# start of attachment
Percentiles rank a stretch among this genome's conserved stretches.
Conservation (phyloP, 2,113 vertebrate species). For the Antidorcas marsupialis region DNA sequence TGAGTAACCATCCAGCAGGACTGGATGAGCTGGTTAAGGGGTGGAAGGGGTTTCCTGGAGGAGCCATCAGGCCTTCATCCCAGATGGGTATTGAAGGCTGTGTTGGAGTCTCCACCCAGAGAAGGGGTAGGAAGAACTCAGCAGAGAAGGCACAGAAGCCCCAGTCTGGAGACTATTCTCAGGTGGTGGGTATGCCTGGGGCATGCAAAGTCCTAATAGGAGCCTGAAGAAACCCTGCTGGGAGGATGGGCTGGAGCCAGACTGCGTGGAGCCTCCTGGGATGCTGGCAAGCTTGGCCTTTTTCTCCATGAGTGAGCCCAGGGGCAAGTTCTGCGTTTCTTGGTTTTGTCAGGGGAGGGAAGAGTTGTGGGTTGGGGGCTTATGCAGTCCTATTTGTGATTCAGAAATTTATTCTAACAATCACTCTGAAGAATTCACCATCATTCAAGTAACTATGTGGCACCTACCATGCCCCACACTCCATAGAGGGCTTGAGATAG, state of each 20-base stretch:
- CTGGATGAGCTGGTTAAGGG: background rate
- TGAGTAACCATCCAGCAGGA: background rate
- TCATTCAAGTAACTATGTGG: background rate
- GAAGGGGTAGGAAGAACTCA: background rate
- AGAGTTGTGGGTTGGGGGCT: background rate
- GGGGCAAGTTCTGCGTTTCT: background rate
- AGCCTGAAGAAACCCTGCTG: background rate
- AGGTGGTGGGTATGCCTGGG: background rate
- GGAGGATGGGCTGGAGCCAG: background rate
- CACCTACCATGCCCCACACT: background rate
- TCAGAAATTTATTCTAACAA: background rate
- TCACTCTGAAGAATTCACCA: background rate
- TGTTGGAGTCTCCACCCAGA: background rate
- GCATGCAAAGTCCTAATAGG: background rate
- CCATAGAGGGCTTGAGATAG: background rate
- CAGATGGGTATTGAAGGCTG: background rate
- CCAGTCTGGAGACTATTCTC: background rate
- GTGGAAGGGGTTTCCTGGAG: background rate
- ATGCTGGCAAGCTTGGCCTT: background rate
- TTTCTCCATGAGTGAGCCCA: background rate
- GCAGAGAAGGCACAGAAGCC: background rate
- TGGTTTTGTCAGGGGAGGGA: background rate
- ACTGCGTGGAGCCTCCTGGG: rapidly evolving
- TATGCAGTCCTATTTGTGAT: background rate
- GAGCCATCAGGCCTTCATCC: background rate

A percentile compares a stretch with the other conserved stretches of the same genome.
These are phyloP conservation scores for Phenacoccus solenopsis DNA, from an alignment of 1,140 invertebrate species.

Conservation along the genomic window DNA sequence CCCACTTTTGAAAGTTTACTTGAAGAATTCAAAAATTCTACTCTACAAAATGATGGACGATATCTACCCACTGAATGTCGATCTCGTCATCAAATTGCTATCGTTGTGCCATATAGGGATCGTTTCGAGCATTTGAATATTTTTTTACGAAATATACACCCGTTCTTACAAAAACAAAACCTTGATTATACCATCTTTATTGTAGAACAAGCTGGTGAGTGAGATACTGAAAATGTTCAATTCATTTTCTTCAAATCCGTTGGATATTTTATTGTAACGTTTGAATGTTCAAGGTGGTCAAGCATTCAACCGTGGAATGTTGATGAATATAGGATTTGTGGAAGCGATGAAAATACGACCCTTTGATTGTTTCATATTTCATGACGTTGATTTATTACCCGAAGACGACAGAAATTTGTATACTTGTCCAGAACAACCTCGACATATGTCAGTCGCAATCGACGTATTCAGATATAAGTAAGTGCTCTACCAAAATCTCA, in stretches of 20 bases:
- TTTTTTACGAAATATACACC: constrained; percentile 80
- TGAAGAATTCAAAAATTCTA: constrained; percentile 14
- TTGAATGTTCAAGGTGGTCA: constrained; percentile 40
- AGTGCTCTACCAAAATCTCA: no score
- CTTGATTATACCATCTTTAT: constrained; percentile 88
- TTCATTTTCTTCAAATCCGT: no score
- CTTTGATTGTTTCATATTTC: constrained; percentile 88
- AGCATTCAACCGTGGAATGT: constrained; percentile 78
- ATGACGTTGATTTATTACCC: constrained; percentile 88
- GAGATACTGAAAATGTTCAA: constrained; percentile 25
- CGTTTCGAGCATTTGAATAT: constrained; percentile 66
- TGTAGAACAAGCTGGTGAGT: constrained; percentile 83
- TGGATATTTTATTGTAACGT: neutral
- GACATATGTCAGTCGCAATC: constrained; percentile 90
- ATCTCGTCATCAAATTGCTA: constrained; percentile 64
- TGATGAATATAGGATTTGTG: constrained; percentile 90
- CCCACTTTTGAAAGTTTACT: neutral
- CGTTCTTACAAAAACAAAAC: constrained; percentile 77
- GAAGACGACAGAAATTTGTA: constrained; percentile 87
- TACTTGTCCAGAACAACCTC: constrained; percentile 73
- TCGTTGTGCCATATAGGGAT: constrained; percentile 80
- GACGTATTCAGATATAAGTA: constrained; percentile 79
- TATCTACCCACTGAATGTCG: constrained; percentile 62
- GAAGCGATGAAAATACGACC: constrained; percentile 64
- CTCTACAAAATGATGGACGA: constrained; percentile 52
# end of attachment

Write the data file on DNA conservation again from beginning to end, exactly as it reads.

Percentiles rank a stretch among this genome's conserved stretches.
Conservation (phyloP, 2,113 vertebrate species). For the Antidorcas marsupialis region DNA sequence TGAGTAACCATCCAGCAGGACTGGATGAGCTGGTTAAGGGGTGGAAGGGGTTTCCTGGAGGAGCCATCAGGCCTTCATCCCAGATGGGTATTGAAGGCTGTGTTGGAGTCTCCACCCAGAGAAGGGGTAGGAAGAACTCAGCAGAGAAGGCACAGAAGCCCCAGTCTGGAGACTATTCTCAGGTGGTGGGTATGCCTGGGGCATGCAAAGTCCTAATAGGAGCCTGAAGAAACCCTGCTGGGAGGATGGGCTGGAGCCAGACTGCGTGGAGCCTCCTGGGATGCTGGCAAGCTTGGCCTTTTTCTCCATGAGTGAGCCCAGGGGCAAGTTCTGCGTTTCTTGGTTTTGTCAGGGGAGGGAAGAGTTGTGGGTTGGGGGCTTATGCAGTCCTATTTGTGATTCAGAAATTTATTCTAACAATCACTCTGAAGAATTCACCATCATTCAAGTAACTATGTGGCACCTACCATGCCCCACACTCCATAGAGGGCTTGAGATAG, state of each 20-base stretch:
- CTGGATGAGCTGGTTAAGGG: background rate
- TGAGTAACCATCCAGCAGGA: background rate
- TCATTCAAGTAACTATGTGG: background rate
- GAAGGGGTAGGAAGAACTCA: background rate
- AGAGTTGTGGGTTGGGGGCT: background rate
- GGGGCAAGTTCTGCGTTTCT: background rate
- AGCCTGAAGAAACCCTGCTG: background rate
- AGGTGGTGGGTATGCCTGGG: background rate
- GGAGGATGGGCTGGAGCCAG: background rate
- CACCTACCATGCCCCACACT: background rate
- TCAGAAATTTATTCTAACAA: background rate
- TCACTCTGAAGAATTCACCA: background rate
- TGTTGGAGTCTCCACCCAGA: background rate
- GCATGCAAAGTCCTAATAGG: background rate
- CCATAGAGGGCTTGAGATAG: background rate
- CAGATGGGTATTGAAGGCTG: background rate
- CCAGTCTGGAGACTATTCTC: background rate
- GTGGAAGGGGTTTCCTGGAG: background rate
- ATGCTGGCAAGCTTGGCCTT: background rate
- TTTCTCCATGAGTGAGCCCA: background rate
- GCAGAGAAGGCACAGAAGCC: background rate
- TGGTTTTGTCAGGGGAGGGA: background rate
- ACTGCGTGGAGCCTCCTGGG: rapidly evolving
- TATGCAGTCCTATTTGTGAT: background rate
- GAGCCATCAGGCCTTCATCC: background rate

A percentile compares a stretch with the other conserved stretches of the same genome.
These are phyloP conservation scores for Phenacoccus solenopsis DNA, from an alignment of 1,140 invertebrate species.

Conservation along the genomic window DNA sequence CCCACTTTTGAAAGTTTACTTGAAGAATTCAAAAATTCTACTCTACAAAATGATGGACGATATCTACCCACTGAATGTCGATCTCGTCATCAAATTGCTATCGTTGTGCCATATAGGGATCGTTTCGAGCATTTGAATATTTTTTTACGAAATATACACCCGTTCTTACAAAAACAAAACCTTGATTATACCATCTTTATTGTAGAACAAGCTGGTGAGTGAGATACTGAAAATGTTCAATTCATTTTCTTCAAATCCGTTGGATATTTTATTGTAACGTTTGAATGTTCAAGGTGGTCAAGCATTCAACCGTGGAATGTTGATGAATATAGGATTTGTGGAAGCGATGAAAATACGACCCTTTGATTGTTTCATATTTCATGACGTTGATTTATTACCCGAAGACGACAGAAATTTGTATACTTGTCCAGAACAACCTCGACATATGTCAGTCGCAATCGACGTATTCAGATATAAGTAAGTGCTCTACCAAAATCTCA, in stretches of 20 bases:
- TTTTTTACGAAATATACACC: constrained; percentile 80
- TGAAGAATTCAAAAATTCTA: constrained; percentile 14
- TTGAATGTTCAAGGTGGTCA: constrained; percentile 40
- AGTGCTCTACCAAAATCTCA: no score
- CTTGATTATACCATCTTTAT: constrained; percentile 88
- TTCATTTTCTTCAAATCCGT: no score
- CTTTGATTGTTTCATATTTC: constrained; percentile 88
- AGCATTCAACCGTGGAATGT: constrained; percentile 78
- ATGACGTTGATTTATTACCC: constrained; percentile 88
- GAGATACTGAAAATGTTCAA: constrained; percentile 25
- CGTTTCGAGCATTTGAATAT: constrained; percentile 66
- TGTAGAACAAGCTGGTGAGT: constrained; percentile 83
- TGGATATTTTATTGTAACGT: neutral
- GACATATGTCAGTCGCAATC: constrained; percentile 90
- ATCTCGTCATCAAATTGCTA: constrained; percentile 64
- TGATGAATATAGGATTTGTG: constrained; percentile 90
- CCCACTTTTGAAAGTTTACT: neutral
- CGTTCTTACAAAAACAAAAC: constrained; percentile 77
- GAAGACGACAGAAATTTGTA: constrained; percentile 87
- TACTTGTCCAGAACAACCTC: constrained; percentile 73
- TCGTTGTGCCATATAGGGAT: constrained; percentile 80
- GACGTATTCAGATATAAGTA: constrained; percentile 79
- TATCTACCCACTGAATGTCG: constrained; percentile 62
- GAAGCGATGAAAATACGACC: constrained; percentile 64
- CTCTACAAAATGATGGACGA: constrained; percentile 52